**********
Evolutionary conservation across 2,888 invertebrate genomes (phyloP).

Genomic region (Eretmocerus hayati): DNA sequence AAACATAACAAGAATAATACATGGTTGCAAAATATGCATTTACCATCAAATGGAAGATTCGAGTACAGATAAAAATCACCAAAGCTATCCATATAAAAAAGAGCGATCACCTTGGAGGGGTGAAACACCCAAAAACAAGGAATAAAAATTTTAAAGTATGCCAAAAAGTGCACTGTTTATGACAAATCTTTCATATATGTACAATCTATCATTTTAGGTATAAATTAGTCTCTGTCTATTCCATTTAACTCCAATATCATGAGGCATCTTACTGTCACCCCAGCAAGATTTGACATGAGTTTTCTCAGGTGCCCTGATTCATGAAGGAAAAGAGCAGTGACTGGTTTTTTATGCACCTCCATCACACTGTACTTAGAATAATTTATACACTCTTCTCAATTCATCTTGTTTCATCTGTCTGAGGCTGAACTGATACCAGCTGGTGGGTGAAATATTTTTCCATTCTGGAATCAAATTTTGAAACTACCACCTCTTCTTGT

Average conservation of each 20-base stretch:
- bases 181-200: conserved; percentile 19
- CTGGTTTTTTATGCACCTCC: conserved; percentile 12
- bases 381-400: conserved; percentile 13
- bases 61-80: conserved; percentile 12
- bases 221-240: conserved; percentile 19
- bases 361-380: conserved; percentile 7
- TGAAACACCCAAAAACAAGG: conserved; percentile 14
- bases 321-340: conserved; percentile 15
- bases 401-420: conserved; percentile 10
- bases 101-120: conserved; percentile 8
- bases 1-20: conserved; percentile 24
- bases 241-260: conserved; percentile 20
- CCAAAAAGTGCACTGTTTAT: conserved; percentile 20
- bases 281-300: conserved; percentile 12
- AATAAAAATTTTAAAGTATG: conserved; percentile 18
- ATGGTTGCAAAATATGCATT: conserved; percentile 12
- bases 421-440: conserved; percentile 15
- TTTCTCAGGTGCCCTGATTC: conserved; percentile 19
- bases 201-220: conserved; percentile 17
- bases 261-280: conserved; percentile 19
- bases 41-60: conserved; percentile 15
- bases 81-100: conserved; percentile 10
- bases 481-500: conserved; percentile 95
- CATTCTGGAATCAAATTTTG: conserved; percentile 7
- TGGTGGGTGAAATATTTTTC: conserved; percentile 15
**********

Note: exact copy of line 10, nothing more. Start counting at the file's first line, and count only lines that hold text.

- TGAAACACCCAAAAACAAGG: conserved; percentile 14